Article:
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Acer: Tablets will be replacing netbooks

Computer maker Acer certainly rode the wave of consumer demand for netbooks, pumping out variation-upon-variation of its Aspire One netbooks to meet consumer demand for low-cost, highly portable machines that could handle basic Internet tasks. But Acer now believes the netbook’s days are numbered and the market for portable computing devices will be dominated by tablets—and the company is already working to bring out high-powered tablets to meet those demands—including Android tablets built around Intel’s newest Sandy Bridge processors.

According to Computerworld, Acer’s Taiwan sales manager Lu Bing-hsian believes tablets will gradually replace netbooks in Acer’s consumer lineup, with Acer expanding the number of tablets it offers even as it scales back its netbook lines. Acer also plans to bring out Android tablets with 7- and 10-inch displays by mid-2011—and those systems will be based on quad-core processors from Intel’s latest Sandy Bridge line.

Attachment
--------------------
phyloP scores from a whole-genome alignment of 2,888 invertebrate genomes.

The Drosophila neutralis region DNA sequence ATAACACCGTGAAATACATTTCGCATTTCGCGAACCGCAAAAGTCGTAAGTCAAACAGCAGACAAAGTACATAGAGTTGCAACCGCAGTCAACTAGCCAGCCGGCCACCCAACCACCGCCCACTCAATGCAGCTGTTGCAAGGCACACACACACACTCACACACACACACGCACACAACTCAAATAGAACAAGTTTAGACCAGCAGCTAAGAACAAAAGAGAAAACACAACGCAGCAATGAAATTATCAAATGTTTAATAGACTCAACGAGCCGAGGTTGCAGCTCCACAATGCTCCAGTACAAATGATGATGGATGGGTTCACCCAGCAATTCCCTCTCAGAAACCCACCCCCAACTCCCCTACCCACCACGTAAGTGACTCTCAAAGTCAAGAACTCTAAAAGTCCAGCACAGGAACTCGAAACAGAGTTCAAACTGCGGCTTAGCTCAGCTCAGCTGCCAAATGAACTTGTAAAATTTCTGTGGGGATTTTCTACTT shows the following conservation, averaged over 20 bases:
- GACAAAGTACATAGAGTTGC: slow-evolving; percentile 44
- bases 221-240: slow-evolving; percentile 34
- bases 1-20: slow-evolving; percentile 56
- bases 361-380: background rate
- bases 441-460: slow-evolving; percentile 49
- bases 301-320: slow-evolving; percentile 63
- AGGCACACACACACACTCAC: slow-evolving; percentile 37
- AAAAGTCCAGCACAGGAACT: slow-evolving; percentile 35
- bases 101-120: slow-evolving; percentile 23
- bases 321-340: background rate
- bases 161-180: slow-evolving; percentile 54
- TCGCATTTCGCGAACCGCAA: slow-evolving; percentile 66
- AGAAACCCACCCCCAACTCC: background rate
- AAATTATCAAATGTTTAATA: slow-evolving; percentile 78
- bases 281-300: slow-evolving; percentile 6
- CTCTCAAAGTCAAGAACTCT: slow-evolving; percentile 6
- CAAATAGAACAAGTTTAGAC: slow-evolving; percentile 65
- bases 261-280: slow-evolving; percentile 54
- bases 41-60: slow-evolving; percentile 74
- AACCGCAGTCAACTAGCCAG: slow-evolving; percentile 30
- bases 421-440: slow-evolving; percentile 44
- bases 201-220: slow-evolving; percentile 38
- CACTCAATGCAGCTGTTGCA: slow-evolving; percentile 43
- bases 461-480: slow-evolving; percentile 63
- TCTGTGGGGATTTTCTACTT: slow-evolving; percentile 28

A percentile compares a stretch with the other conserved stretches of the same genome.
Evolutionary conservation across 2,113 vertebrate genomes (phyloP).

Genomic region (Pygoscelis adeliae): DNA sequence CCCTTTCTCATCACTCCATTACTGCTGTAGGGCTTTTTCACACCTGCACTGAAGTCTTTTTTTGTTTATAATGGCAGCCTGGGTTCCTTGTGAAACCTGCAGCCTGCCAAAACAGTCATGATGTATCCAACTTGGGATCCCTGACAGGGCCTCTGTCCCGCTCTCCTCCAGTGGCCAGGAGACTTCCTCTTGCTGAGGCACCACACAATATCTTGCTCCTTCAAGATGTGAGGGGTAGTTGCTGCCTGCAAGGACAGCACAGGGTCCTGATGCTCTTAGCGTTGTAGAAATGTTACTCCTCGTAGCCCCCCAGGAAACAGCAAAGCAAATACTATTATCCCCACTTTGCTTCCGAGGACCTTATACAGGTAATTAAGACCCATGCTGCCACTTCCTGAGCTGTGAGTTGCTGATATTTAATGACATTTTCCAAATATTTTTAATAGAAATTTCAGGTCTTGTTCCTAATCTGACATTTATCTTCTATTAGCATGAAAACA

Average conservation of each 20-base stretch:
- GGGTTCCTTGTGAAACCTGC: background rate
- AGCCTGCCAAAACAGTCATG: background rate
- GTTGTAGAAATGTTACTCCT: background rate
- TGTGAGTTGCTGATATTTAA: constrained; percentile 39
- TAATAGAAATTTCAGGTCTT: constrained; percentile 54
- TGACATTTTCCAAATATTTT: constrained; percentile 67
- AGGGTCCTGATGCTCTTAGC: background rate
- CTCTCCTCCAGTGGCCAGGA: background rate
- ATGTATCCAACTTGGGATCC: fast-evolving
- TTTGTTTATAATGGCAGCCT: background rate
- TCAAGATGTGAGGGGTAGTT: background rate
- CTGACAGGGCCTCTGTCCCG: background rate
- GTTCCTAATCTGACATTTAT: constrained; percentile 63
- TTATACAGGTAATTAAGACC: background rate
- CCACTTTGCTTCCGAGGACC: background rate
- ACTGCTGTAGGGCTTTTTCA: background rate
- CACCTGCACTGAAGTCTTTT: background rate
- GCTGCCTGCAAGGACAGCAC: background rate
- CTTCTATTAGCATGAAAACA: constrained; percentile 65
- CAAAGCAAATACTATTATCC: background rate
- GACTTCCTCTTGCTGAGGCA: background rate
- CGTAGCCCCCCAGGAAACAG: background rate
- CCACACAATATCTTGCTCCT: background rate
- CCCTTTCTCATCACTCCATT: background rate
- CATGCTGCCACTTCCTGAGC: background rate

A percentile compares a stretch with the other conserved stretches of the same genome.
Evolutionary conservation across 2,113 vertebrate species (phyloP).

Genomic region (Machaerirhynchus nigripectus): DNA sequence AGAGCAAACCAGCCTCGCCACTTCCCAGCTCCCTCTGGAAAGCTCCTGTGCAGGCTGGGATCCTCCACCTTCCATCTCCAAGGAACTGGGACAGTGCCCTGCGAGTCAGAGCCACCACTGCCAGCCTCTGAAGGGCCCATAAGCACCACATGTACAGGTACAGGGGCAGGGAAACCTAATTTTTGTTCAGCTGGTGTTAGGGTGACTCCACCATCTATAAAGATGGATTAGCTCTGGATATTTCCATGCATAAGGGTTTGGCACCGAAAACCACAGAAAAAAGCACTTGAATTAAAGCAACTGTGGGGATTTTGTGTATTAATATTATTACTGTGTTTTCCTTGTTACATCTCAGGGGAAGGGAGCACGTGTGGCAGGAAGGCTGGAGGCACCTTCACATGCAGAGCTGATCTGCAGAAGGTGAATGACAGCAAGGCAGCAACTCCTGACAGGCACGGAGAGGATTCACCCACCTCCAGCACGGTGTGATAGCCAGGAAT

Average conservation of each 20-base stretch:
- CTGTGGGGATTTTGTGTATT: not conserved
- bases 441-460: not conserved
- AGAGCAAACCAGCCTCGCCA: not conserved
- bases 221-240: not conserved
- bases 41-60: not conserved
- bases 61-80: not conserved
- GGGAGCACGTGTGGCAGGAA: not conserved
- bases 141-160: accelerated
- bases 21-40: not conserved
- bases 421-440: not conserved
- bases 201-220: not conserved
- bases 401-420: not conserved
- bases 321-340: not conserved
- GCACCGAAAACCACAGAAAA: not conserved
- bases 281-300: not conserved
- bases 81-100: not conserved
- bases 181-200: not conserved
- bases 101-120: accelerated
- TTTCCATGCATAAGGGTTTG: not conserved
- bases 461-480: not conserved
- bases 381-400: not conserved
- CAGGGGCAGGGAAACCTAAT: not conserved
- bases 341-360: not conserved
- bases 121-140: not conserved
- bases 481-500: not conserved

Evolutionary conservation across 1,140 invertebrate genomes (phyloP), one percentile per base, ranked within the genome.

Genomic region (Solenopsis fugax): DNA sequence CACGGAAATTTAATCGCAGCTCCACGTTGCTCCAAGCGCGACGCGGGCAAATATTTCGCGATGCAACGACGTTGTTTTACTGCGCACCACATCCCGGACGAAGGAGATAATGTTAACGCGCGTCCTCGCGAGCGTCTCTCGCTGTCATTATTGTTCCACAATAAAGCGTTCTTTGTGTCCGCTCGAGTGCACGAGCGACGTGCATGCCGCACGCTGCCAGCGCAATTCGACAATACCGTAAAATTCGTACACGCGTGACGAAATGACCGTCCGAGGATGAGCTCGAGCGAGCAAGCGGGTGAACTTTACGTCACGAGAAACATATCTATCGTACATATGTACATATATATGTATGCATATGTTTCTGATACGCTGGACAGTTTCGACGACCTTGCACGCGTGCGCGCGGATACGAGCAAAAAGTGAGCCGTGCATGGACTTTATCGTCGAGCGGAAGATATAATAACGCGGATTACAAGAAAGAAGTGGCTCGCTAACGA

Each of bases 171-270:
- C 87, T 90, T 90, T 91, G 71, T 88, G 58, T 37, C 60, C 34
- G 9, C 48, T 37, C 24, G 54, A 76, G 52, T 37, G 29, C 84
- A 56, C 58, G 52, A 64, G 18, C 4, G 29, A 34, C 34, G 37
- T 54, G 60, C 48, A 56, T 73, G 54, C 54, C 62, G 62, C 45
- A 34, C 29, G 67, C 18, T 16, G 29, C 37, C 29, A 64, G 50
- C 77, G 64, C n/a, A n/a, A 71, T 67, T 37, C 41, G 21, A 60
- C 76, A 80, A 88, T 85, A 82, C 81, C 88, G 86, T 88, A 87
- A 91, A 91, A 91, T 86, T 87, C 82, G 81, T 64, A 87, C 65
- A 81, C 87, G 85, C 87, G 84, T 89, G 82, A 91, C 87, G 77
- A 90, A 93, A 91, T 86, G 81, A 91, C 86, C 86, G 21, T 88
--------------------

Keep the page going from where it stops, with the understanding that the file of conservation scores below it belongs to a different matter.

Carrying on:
The technology industry has apparently decided that 2011 is the year of the tablet, in the wake of Apple’s highly-successful launch of the iPad in 2010. Although Apple currently dominates the tablet market, competition is expected to heat up tremendously: Samsung already has a bit of a hit on its hands with the Android-based Galaxy Tab, and major players like HP and Canada’s Research in Motion are getting products ready to pounce on consumers. And this year’s CES show in Las Vegas was almost tablet-centric: check out Digital Trends’ roundup of 25 tablet devices from the show.

However, while tablets have proven enormously popular for reading, media consumption, communication, and lightweight Internet tasks, it’s not clear how they can replace “traditional” computers, notebooks, and netbooks for writing, messaging, document editing, and other tasks that require significant data entry. Most tablets enable users to type on-screen with virtual keyboards—at the cost of significant screen real estate and, at best, an inconvenient experience. Many tablet devices can use add-on external keyboards just fine…but at that point, users might as well be using a traditional computer.

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